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Michael arrived at Millie’s place along with his colleagues. After introductions and tea was made, Millie began to share her insights in her native language, translated by Art Sam. Millie’s first comment to Art was,

“Why do they [Michael and his colleagues] come here to ask us about water, isn’t water important to them as well?”

Millie was puzzled, since human’s are made up of two-thirds water—we all need water, so why were they here. Nevertheless, she understood their purpose and began to talk to the group about water. Millie grew up with knowing and using her traditional teachings about respecting water. She was taught, by her grandparents and parents, to respect everything, which we do not teach our children today.

Throughout, Millie questioned the weather pattern. She was very concerned about the weather change around the world. Examples were too little snow: what’s going to happen? Thunder used to be in May, and now it thunders in December as well. Millie also talked about how artesian, or underground, water was so important to villages.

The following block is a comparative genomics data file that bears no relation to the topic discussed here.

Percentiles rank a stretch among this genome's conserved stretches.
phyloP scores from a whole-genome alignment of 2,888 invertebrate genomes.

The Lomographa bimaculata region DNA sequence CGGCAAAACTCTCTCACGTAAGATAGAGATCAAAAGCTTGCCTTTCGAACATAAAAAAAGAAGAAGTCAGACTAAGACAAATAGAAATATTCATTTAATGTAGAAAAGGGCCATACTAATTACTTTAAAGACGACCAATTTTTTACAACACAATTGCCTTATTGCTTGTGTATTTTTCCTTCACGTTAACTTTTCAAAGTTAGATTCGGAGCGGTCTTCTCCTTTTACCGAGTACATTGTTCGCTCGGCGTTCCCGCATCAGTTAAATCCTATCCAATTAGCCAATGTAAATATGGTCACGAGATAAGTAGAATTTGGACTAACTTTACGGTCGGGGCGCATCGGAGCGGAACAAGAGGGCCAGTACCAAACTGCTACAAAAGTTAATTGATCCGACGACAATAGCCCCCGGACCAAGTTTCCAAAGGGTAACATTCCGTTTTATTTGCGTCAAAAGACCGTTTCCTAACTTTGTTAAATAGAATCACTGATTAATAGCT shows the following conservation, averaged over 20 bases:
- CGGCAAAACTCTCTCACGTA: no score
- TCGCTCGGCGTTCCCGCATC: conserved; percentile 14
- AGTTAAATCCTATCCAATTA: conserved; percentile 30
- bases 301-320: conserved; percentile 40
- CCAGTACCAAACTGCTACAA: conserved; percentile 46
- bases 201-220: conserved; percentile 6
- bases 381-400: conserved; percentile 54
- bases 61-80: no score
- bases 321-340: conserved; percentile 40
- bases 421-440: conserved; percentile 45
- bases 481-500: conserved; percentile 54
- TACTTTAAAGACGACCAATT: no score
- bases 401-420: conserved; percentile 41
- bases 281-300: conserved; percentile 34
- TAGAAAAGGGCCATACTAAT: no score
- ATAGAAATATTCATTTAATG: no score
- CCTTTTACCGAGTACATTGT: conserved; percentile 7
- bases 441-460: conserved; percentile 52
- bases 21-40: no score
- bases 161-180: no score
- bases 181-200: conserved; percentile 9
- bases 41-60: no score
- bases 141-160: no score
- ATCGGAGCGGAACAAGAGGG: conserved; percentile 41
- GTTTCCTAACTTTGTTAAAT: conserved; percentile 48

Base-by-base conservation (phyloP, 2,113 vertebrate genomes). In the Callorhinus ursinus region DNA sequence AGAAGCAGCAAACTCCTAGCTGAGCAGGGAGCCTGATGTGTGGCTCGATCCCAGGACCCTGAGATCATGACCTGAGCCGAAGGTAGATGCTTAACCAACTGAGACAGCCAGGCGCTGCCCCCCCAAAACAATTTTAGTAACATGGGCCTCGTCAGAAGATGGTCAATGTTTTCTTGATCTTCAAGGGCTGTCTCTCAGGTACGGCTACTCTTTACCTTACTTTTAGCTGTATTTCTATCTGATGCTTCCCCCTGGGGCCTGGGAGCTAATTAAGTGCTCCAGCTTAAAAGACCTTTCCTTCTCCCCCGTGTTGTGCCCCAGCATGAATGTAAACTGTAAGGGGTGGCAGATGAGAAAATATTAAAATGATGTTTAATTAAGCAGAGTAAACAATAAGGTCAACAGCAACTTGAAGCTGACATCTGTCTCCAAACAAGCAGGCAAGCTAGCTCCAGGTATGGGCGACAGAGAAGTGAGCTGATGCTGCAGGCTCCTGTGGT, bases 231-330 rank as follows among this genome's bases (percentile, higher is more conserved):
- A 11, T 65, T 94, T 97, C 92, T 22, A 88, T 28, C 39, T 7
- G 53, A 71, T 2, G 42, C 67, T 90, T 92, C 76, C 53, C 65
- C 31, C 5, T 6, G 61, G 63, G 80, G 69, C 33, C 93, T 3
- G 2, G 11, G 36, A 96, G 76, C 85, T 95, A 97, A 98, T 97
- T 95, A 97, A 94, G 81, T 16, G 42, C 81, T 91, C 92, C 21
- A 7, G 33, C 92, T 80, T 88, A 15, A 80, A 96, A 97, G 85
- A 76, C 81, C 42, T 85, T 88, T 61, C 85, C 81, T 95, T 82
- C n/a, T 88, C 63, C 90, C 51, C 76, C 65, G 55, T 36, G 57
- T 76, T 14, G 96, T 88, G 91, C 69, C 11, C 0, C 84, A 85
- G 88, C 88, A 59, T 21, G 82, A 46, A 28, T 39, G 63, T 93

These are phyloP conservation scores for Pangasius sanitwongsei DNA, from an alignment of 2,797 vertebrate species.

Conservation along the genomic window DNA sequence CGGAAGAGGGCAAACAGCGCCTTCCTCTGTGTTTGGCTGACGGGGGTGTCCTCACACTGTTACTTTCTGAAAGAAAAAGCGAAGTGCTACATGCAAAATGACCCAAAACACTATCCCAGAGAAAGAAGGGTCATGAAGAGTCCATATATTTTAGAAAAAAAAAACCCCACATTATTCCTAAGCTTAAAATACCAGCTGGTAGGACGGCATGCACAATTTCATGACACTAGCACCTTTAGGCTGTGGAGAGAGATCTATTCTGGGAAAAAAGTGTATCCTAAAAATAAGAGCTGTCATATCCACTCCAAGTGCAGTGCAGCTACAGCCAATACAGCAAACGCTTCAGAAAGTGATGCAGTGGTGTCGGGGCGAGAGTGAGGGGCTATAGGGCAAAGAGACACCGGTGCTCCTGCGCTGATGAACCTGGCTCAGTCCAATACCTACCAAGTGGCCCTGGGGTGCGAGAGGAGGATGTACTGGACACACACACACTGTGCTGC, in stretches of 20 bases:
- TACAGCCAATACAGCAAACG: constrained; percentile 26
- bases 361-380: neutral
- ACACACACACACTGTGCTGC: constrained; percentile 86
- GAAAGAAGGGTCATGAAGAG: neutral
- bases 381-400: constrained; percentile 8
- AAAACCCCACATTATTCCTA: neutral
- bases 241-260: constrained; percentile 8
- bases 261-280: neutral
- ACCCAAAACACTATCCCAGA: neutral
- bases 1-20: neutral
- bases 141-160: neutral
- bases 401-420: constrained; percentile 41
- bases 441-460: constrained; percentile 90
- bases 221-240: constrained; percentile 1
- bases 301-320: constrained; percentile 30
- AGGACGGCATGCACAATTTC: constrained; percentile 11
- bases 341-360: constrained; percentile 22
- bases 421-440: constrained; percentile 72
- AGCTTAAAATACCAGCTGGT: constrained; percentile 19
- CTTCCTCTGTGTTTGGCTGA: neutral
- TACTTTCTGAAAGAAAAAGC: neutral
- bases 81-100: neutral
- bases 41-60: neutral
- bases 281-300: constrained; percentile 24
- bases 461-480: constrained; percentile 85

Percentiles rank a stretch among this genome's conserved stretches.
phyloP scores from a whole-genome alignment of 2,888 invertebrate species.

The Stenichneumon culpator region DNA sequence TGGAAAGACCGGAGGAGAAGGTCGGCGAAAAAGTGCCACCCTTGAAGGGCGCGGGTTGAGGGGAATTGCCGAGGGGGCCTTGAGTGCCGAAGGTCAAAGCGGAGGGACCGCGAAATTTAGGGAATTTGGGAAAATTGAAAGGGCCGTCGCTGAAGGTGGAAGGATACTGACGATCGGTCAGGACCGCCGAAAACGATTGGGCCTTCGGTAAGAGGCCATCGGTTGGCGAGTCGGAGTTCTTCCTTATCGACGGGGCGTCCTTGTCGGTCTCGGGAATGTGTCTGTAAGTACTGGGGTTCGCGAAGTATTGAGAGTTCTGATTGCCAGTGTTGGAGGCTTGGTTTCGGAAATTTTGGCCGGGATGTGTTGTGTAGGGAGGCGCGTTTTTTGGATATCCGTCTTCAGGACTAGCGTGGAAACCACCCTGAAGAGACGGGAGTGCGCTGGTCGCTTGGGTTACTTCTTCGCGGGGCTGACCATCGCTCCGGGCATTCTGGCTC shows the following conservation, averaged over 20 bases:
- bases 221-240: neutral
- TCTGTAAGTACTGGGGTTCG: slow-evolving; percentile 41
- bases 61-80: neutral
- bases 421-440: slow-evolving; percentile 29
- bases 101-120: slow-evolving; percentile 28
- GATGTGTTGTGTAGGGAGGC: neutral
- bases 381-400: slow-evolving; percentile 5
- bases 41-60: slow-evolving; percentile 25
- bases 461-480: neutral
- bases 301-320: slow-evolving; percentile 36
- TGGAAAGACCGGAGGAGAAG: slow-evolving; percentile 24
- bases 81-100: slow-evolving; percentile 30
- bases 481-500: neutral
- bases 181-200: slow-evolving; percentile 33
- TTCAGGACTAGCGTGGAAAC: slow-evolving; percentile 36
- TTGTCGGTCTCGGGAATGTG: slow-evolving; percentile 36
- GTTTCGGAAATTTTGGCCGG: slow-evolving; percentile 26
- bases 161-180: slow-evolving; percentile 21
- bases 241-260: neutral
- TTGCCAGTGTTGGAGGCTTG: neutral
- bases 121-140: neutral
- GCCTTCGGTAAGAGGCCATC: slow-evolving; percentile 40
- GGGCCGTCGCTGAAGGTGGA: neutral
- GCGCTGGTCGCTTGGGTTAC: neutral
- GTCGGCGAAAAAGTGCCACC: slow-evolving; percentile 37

Logging in the watershed [Millie pointed behind Siska, to the Coast Range mountains, which tower above her house] has caused streams to disappear; when trees are removed, water disappears underground, or dries up. At this point, Millie said,

“My heart is sad, why do they do this to us?”

At that moment her body began to shake, and she fell back into her chair. She had suffered a massive stroke and she died four hours later in the Lytton hospital.

Her sons later told Michael that Millie’s deceased husband and son had visited her, in her dreams, several times, calling her to join them. On the night before October 2nd, they had both come to her all dressed up, and that was the first time they had visited in that form. She had said to them, “not now”; she had told them that her mission on earth was not complete until she met with Michael and his colleagues.

Since that interview, Michael’s research on water and sharing the message of the Elders turned from a curiosity to a mission, and led him to develop the Blue Ecology ecological philosophy.

Michael met Norm Dove 12 years later at Echo Valley Ranch, and the two connected over their shared passion for the natural world. Michael has been the artist in residence for Echo Valley Ranch since 2012. He connected Norm to the aboriginal way of thinking, which inspired him to join Michael and take action. Norm and Michael’s friendship led them to co-found the Blue Ecology Institute Foundation, inspired by the Blue Ecology Philosophy.

Click the button below to read wisdom from Millie and other Elders interviewed by Michael Blackstock.

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